By: Bojan “Bojangles” Zivkovic

The weather has finally started to cool down in Southern Ontario which is a clear sign fall salmon season is here! Most Ontario tributaries – and those throughout the Great Lakes – are seeing runs of salmon. Early returns point towards nothing short of quality fish.

Fall marks egg season in the province, a method that’s effective through spring. Meanwhile, not all eggs are created equal. I can’t help but to preach the importance of having fresh cured eggs to bump success rates and your confidence in catching salmon and trout. In this blog I’m going to focus on how I cure eggs to catch Ontario salmon. I blend Pautzke’s Fire Cure and BorX O’ Fire and show you why you should, too.

To get started you’ll need these few things:

– Fresh Chinook salmon skeins​

– Pink BorX O’ Fire​

– Red Fire Cure​

– Paper towels​

– Newspaper​s

– Scissors​

– Ziploc or a Tupperware

The most important step to having a good cured egg is to start with the freshest eggs possible. Keep in mind frozen eggs don’t cure as well as fresh eggs. Make sure the salmon is bled out when harvested and aim to keep the eggs clean. Keep them away from water or any other contamination. Don’t wash the eggs in river or lake water. This has the potential to ruin the opacity and colour of the eggs. All harvested eggs should go straight from the salmon and into a Ziploc. Fresh uncured eggs wont spoil for about a week when kept cool. However, it’s best to cure eggs as soon as possible.

The Go-To Ontario Egg Cure

 

  1. First things first, set up a curing station by laying down newspapers in the area you plan to cure eggs. In this case I am only using two small skeins and don’t need a lot of surface area to work on. The newspaper stops the roe from leeching into the table. Then place paper towels on top of the newspaper. They serve as pads to absorb any excess moisture, blood or dirt that are on the skeins.​

  1. Once the curing station is set up it is time to get the skeins ready and butterfly them. Take care to butterfly your skeins gently and use caution not to split or tear up the membrane. I start at one end of the skein and use my thumb to stretch out the skein while positioning my index fingers to push the membrane in towards me. Once you have carefully split the skeins as wide as they can possibly open place the skeins membrane side up onto the paper towel to absorb any excess moisture.​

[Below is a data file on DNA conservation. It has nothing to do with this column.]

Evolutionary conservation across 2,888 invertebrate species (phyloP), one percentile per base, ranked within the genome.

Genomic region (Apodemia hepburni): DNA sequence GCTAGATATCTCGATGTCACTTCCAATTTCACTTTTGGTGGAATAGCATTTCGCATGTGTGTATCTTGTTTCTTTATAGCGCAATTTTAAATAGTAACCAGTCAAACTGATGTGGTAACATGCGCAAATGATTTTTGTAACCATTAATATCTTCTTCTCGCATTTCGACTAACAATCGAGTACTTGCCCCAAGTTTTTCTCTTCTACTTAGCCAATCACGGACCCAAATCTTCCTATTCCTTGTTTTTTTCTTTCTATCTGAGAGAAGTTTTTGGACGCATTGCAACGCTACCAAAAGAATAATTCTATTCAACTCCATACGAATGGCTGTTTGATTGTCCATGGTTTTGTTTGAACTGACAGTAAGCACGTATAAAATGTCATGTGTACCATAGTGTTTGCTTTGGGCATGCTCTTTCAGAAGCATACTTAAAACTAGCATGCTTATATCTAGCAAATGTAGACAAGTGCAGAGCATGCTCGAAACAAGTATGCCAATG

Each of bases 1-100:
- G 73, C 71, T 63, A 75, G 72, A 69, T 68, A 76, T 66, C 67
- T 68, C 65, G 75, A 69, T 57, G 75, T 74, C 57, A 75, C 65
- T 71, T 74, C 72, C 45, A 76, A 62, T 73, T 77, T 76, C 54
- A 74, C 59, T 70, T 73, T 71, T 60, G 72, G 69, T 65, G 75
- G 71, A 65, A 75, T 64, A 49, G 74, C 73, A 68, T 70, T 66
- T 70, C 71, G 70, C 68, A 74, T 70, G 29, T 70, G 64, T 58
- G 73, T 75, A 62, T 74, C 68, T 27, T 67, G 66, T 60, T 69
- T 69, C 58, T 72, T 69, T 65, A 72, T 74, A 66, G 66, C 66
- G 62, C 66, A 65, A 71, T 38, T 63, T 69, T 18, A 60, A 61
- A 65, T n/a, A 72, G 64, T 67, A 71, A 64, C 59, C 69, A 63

1. Use scissors to carefully cut skein chunks to the desired fishing size. Carefully dissect and cut along the membrane accordingly to get your desired chunk size. Do this process gently to keep as many eggs in tact as possible. After you have cut all of your skein chunks up, stagger them across your paper towel sheets so that you are ready to begin the curing process.​

  1. Once all your chunks are laid out and staggered it is now time to employ Pink BorX O’ Fire and Red Fire Cure. Whichever cure you decide to start off with doesn’t matter since they will both be mixed in with the skein chunks. Gently give the skein chunks a light dousing (not heavy) using cures. Try to keep the powder on the eggs and within your working station so you don’t stain your table. Try to avoid touching the eggs from here on out if you want your hands clean.​

  1. After you have lightly doused the skein chunks using BorX O’ Fire and Fire Cure use the sheets of paper towel to tumble the chunks back and forth until they are thoroughly mixed. The chunks are now ready to be transferred into a Tupperware or Ziploc. I prefer to use bags so I can continue mixing the chunks in the Ziploc. It’s messier to do this with Tupperware. Once you have gently massaged and tumbled them around in the Ziploc they can be put back into the fridge to let the magic begin.​

  1. You are done with the workstation. Throw it away. If you used this method your hands are clean and not pink.​

The first few hours being in the fridge notice that the eggs have released their juices. Do not fret! Seeing this mess is completely normal. This means that the cure is working its magic. After the sixth or seventh hour the eggs will already reabsorb most of the juices. They also look much more plump. This is good.

Once the skein chunks start to look like they’ve reabsorbed most of the juices